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Dustin Ackley 2.0 Reloaded With a Vengeance

Dustin Ackley, looking like a good hitter
Lloyd McClendon anointed Dustin Ackley the starting left fielder in spring training and Ackley has done nothing in camp to relinquish the spot. McClendon's announcement was a minor surprise at the time, given the M's seemed to acquire corner outfielders (or at least definitely not center fielders) in Corey Hart and Logan Morrison, and Ackley played center field last year after getting moved off of second base.

Ackley is one of the more interesting pieces to the Mariners 2014 puzzle now, especially given a sizzling spring training where he has sprayed hard line drives into the outfield gaps with a regularity unseen since his rookie campaign. What might he be as the Mariners regular left fielder? Can he be more than a spring training mirage?

I think so. There are reasons to believe that this is the year Dustin Ackley finds a home in the majors.

Let's start with Ackley's big spring training. Neil Payne at the re-launched FiveThirtyEight investigated spring training stats and found that they do have some predictive power. Payne's model suggests that especially hot (and icy) spring trainings warrant updated projections. He identified a handful of players at the extremes this year, and Ackley falls in the "extremely hot" category.*

*Along with Brad Miller. Crazy legs could be very good this year. Enjoy saying you knew how good he was before everyone else finds out.

Payne uses Marcel projections for a player's offensive output, which put Ackley at a .316 wOBA (below average). His spring puts him at a projected .323 wOBA (almost average).

Hitting isn't the whole story though. There's also Ackley's base running and defense. He routinely grades out as an above average baserunner (2.0-ish BsR per year), and in limited left field action last year looked bad statistically (-10.3 UZR/150). So, I went looking for a 2013 left fielder with about a .323 wOBA, 2.0 BsR, and -10.3 UZR/150 to see how valuable he was.

The best I came up with was Michael Brantley, who strikes me as a decent comparison beyond statistics. Like Ackley he has marginal power with good speed. Brantley had a .320 wOBA last season with 3.1 BsR and -10.8 UZR/150. That amounted to 1.7 WAR. Roughly 2.0 WAR is considered an average everyday player by rule of thumb.

So, given Ackley might hit just a bit better than Brantley but run a level below him on the base paths, with roughly the same defense, I'd pencil him in for a projected 1-1.5 WAR. That would make Ackley a below average left fielder but at least a contributor.

However, a 1 WAR left fielder would be a real victory for the Mariners. Neither Raul Ibanez nor Jason Bay ran a positive WAR in the outfield last year, despite all their combined home runs. Moreover, Casper Wells is the only Mariner since 2009 to log any time in left field and post a WAR over 1.0 (he got up to 1.2 in 2012, though split time in center and right too).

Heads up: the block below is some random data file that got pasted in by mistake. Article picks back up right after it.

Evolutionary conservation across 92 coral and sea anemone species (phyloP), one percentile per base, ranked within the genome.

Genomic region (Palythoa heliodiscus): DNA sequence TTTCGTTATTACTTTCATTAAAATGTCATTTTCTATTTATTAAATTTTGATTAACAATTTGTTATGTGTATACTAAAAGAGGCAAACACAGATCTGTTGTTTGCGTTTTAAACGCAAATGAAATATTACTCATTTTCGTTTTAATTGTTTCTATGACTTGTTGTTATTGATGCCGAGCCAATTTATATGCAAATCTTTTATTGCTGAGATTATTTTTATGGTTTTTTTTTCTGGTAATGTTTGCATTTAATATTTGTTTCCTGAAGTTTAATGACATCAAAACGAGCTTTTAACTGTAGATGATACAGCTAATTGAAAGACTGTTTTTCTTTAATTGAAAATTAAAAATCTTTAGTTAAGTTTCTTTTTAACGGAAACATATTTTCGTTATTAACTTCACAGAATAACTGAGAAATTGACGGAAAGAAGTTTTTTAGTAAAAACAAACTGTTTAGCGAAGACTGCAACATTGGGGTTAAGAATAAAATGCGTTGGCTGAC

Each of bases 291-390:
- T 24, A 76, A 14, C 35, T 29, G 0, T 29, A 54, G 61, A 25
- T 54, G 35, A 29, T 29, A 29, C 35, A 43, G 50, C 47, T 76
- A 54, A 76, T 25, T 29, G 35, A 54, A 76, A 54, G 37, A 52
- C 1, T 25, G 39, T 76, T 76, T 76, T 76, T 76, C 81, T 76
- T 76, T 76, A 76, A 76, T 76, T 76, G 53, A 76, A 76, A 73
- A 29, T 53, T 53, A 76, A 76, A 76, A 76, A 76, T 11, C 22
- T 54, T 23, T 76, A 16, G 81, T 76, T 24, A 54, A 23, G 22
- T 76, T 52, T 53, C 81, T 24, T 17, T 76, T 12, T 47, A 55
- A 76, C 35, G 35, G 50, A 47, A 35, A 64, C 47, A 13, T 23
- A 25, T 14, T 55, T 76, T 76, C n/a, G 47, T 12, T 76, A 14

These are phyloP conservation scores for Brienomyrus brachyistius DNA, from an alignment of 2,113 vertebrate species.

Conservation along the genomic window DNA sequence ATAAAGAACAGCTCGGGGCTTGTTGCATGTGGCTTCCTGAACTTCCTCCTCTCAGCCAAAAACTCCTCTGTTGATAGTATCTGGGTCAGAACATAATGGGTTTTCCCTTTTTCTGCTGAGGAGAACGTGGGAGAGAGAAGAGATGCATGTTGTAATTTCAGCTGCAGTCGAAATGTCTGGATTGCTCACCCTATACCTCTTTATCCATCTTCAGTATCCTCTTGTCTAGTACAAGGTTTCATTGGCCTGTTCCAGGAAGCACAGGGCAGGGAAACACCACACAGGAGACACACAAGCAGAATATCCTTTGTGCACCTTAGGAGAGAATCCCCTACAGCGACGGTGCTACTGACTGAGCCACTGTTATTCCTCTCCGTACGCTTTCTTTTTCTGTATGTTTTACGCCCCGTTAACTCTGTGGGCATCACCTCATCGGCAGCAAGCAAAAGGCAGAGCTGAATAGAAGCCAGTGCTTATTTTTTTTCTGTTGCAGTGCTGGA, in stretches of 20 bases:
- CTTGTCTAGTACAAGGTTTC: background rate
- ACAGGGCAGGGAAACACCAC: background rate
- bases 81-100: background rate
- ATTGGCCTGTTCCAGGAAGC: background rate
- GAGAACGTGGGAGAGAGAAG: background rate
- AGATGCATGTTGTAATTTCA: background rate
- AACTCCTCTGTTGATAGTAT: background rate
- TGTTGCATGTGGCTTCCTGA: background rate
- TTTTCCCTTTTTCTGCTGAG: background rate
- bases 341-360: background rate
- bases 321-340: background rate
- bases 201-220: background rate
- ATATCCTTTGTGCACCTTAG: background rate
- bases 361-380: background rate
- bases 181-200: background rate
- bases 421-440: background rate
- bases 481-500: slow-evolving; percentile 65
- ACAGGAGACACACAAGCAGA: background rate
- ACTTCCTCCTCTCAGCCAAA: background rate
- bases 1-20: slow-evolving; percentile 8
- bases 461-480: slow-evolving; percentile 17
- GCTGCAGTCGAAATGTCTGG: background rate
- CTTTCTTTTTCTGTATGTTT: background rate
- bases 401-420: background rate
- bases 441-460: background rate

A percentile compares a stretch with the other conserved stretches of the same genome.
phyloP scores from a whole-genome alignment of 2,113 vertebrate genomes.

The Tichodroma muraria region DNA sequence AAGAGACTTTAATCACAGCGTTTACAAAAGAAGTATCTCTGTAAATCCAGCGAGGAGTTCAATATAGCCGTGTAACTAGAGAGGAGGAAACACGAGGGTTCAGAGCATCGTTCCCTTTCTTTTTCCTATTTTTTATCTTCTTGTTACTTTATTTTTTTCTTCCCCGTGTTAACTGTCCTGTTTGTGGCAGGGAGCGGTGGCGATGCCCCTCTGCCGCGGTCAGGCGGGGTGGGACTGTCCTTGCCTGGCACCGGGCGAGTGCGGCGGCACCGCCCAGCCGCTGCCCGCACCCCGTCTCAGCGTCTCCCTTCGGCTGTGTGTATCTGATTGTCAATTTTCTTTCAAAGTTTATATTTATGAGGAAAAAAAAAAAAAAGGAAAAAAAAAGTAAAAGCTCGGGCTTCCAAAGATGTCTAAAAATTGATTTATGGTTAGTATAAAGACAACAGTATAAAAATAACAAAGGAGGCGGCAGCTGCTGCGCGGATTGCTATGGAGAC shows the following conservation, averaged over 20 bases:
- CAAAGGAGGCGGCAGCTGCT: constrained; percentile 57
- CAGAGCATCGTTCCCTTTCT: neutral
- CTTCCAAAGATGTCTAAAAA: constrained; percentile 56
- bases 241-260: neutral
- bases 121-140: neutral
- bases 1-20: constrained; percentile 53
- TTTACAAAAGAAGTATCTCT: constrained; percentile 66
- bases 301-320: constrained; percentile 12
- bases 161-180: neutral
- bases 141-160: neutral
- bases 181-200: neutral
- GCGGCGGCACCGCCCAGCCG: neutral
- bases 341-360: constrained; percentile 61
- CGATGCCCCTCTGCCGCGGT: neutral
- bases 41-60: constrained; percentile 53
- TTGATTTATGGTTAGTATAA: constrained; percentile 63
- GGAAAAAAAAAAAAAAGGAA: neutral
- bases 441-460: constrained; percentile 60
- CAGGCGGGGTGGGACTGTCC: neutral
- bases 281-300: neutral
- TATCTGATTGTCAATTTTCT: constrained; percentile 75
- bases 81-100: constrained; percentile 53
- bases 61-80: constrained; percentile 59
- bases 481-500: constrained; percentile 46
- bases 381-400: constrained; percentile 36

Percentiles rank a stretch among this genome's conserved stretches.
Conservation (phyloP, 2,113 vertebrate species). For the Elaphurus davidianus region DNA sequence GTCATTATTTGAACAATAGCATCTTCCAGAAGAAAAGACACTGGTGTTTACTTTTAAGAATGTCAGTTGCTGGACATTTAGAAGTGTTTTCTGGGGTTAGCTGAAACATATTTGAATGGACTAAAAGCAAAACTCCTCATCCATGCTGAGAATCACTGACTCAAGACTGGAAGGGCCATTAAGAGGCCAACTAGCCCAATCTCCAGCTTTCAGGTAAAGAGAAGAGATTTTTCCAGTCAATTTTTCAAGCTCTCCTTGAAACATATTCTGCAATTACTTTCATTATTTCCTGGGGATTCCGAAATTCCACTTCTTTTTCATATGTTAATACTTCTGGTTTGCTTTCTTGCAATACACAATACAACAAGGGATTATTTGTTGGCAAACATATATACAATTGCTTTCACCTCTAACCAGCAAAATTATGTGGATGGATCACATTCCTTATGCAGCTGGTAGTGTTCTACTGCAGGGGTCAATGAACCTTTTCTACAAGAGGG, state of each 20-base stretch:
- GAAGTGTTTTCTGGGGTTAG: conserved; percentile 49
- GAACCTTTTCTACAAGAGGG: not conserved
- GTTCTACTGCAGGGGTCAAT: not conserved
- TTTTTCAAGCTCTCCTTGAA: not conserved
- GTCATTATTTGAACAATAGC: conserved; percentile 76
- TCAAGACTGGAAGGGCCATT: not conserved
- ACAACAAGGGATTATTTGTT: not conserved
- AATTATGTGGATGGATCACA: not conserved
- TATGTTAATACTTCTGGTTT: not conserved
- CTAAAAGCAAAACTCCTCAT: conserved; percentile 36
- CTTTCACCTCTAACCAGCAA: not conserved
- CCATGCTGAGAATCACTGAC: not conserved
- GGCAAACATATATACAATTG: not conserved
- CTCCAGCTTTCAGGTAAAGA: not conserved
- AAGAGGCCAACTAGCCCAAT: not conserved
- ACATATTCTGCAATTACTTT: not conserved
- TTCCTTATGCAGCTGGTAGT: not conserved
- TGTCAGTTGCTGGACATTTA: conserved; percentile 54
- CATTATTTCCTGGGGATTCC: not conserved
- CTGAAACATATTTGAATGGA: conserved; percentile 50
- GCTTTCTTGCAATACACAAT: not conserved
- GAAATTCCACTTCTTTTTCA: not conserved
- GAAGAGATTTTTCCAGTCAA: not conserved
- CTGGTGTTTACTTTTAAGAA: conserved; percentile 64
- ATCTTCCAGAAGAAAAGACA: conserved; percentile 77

There's also the matter of Ackley's -10 UZR defense. It's based off of only 81 innings in left field - literally only 9 full games worth. It's worth remembering these are games Ackley played in left field after practicing second base full time for the better part of four years. Even with little practice and a sudden change in mid-season, Inside Range metrics suggest Ackley made the expected plays in left field at a 95% rate and never faced the sort of marginal ball which could have been used to show where his range compares to other left fielders. So really, it's arguably more accurate to say Ackley's left field defense is an unknown.

Left field profiles well for Ackley's skill set, especially in Safeco Field. He has the speed to cover left field's ground in Safeco and he won't face the long throws that would be demanded of his below-average arm in center and right field. The only matter for turning his speed into good outfield defense is developing his ability to read fly balls and take direct routes to where they land. That's probably a matter of work more than anything else, and Ackley worked himself into an above average second basemen from scratch once he was drafted. Ackley was an outfielder and first basemen at North Carolina. He could be a decent left fielder and beat the below-average projection I used. Even if he ends up at 0 UZR that would add 1 WAR to his projected total.

Coming up with Ackley's projected 1-1.5 WAR is the result of forecasts built on top of forecasts. That means there is a large margin for error, especially in a sport already as variable as baseball. However, it's safe to say that more theoretical outcomes end up with Ackley being a positive contributor than not, and at a position where the Mariners haven't had a regular contributor for quite some time.

Also, if Ackley's scouting reports and production as a prospect are still worth something, then it seems his spring training is more a return to what he should be than some inexplicable leap forward. His athletic talent and work ethic suggest that he could be a decent defender in left field too. Projecting 1-1.5 WAR might be conservative for Ackley, and something closer to league average, or maybe even above, is a real possibility.